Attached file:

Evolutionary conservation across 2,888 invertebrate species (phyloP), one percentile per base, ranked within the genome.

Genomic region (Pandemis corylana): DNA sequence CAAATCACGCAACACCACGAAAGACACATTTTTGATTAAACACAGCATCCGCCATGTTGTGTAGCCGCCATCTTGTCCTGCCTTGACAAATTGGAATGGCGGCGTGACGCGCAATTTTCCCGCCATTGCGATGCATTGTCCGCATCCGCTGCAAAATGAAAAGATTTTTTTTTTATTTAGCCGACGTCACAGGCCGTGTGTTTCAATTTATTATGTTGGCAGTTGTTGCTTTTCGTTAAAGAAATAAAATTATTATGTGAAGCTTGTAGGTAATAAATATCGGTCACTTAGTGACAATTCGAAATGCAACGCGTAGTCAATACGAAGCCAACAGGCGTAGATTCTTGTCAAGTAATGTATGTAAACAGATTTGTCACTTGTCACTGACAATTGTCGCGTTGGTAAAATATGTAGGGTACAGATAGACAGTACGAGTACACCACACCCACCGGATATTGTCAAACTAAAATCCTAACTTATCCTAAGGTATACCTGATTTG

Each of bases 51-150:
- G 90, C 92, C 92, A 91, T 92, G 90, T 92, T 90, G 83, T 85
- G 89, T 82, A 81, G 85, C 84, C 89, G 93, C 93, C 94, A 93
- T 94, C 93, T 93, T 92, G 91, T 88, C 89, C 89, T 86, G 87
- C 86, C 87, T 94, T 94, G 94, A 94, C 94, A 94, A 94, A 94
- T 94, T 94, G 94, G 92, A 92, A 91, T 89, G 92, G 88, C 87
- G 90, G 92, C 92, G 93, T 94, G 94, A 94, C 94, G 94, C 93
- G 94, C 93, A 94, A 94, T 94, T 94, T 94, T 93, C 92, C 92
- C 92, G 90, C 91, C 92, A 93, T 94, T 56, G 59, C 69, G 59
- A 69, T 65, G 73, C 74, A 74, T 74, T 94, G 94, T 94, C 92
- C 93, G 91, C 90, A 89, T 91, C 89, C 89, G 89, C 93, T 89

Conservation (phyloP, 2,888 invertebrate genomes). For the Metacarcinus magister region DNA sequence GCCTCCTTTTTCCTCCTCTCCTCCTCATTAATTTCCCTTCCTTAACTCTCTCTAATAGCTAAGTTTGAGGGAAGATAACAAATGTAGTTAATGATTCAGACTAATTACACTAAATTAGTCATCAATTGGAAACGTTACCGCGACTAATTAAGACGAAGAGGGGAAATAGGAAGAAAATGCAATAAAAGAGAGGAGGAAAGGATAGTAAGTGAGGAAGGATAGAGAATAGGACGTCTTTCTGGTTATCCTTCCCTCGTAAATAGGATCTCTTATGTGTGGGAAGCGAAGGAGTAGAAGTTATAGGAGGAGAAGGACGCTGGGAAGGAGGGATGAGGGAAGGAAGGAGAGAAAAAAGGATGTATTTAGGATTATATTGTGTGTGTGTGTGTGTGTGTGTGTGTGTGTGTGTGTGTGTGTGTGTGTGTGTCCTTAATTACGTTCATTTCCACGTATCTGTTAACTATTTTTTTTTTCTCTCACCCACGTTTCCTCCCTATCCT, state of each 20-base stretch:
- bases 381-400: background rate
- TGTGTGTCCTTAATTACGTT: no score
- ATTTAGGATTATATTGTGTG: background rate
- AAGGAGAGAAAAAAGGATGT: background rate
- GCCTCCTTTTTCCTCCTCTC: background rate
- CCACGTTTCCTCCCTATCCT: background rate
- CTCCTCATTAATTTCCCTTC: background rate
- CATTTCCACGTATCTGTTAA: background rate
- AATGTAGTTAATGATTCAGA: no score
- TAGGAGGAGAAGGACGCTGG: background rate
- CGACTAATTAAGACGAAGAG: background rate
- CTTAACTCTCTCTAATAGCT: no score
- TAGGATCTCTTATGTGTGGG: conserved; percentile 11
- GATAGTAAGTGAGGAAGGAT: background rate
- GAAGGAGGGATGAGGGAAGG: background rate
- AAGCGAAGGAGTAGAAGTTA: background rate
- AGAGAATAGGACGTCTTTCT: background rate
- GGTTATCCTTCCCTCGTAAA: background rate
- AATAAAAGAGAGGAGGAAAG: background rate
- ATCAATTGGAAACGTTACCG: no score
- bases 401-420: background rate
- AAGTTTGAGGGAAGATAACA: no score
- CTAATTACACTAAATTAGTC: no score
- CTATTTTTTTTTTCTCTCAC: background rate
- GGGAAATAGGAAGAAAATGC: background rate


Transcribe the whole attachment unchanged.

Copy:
Evolutionary conservation across 2,888 invertebrate species (phyloP), one percentile per base, ranked within the genome.

Genomic region (Pandemis corylana): DNA sequence CAAATCACGCAACACCACGAAAGACACATTTTTGATTAAACACAGCATCCGCCATGTTGTGTAGCCGCCATCTTGTCCTGCCTTGACAAATTGGAATGGCGGCGTGACGCGCAATTTTCCCGCCATTGCGATGCATTGTCCGCATCCGCTGCAAAATGAAAAGATTTTTTTTTTATTTAGCCGACGTCACAGGCCGTGTGTTTCAATTTATTATGTTGGCAGTTGTTGCTTTTCGTTAAAGAAATAAAATTATTATGTGAAGCTTGTAGGTAATAAATATCGGTCACTTAGTGACAATTCGAAATGCAACGCGTAGTCAATACGAAGCCAACAGGCGTAGATTCTTGTCAAGTAATGTATGTAAACAGATTTGTCACTTGTCACTGACAATTGTCGCGTTGGTAAAATATGTAGGGTACAGATAGACAGTACGAGTACACCACACCCACCGGATATTGTCAAACTAAAATCCTAACTTATCCTAAGGTATACCTGATTTG

Each of bases 51-150:
- G 90, C 92, C 92, A 91, T 92, G 90, T 92, T 90, G 83, T 85
- G 89, T 82, A 81, G 85, C 84, C 89, G 93, C 93, C 94, A 93
- T 94, C 93, T 93, T 92, G 91, T 88, C 89, C 89, T 86, G 87
- C 86, C 87, T 94, T 94, G 94, A 94, C 94, A 94, A 94, A 94
- T 94, T 94, G 94, G 92, A 92, A 91, T 89, G 92, G 88, C 87
- G 90, G 92, C 92, G 93, T 94, G 94, A 94, C 94, G 94, C 93
- G 94, C 93, A 94, A 94, T 94, T 94, T 94, T 93, C 92, C 92
- C 92, G 90, C 91, C 92, A 93, T 94, T 56, G 59, C 69, G 59
- A 69, T 65, G 73, C 74, A 74, T 74, T 94, G 94, T 94, C 92
- C 93, G 91, C 90, A 89, T 91, C 89, C 89, G 89, C 93, T 89

Conservation (phyloP, 2,888 invertebrate genomes). For the Metacarcinus magister region DNA sequence GCCTCCTTTTTCCTCCTCTCCTCCTCATTAATTTCCCTTCCTTAACTCTCTCTAATAGCTAAGTTTGAGGGAAGATAACAAATGTAGTTAATGATTCAGACTAATTACACTAAATTAGTCATCAATTGGAAACGTTACCGCGACTAATTAAGACGAAGAGGGGAAATAGGAAGAAAATGCAATAAAAGAGAGGAGGAAAGGATAGTAAGTGAGGAAGGATAGAGAATAGGACGTCTTTCTGGTTATCCTTCCCTCGTAAATAGGATCTCTTATGTGTGGGAAGCGAAGGAGTAGAAGTTATAGGAGGAGAAGGACGCTGGGAAGGAGGGATGAGGGAAGGAAGGAGAGAAAAAAGGATGTATTTAGGATTATATTGTGTGTGTGTGTGTGTGTGTGTGTGTGTGTGTGTGTGTGTGTGTGTGTGTGTCCTTAATTACGTTCATTTCCACGTATCTGTTAACTATTTTTTTTTTCTCTCACCCACGTTTCCTCCCTATCCT, state of each 20-base stretch:
- bases 381-400: background rate
- TGTGTGTCCTTAATTACGTT: no score
- ATTTAGGATTATATTGTGTG: background rate
- AAGGAGAGAAAAAAGGATGT: background rate
- GCCTCCTTTTTCCTCCTCTC: background rate
- CCACGTTTCCTCCCTATCCT: background rate
- CTCCTCATTAATTTCCCTTC: background rate
- CATTTCCACGTATCTGTTAA: background rate
- AATGTAGTTAATGATTCAGA: no score
- TAGGAGGAGAAGGACGCTGG: background rate
- CGACTAATTAAGACGAAGAG: background rate
- CTTAACTCTCTCTAATAGCT: no score
- TAGGATCTCTTATGTGTGGG: conserved; percentile 11
- GATAGTAAGTGAGGAAGGAT: background rate
- GAAGGAGGGATGAGGGAAGG: background rate
- AAGCGAAGGAGTAGAAGTTA: background rate
- AGAGAATAGGACGTCTTTCT: background rate
- GGTTATCCTTCCCTCGTAAA: background rate
- AATAAAAGAGAGGAGGAAAG: background rate
- ATCAATTGGAAACGTTACCG: no score
- bases 401-420: background rate
- AAGTTTGAGGGAAGATAACA: no score
- CTAATTACACTAAATTAGTC: no score
- CTATTTTTTTTTTCTCTCAC: background rate
- GGGAAATAGGAAGAAAATGC: background rate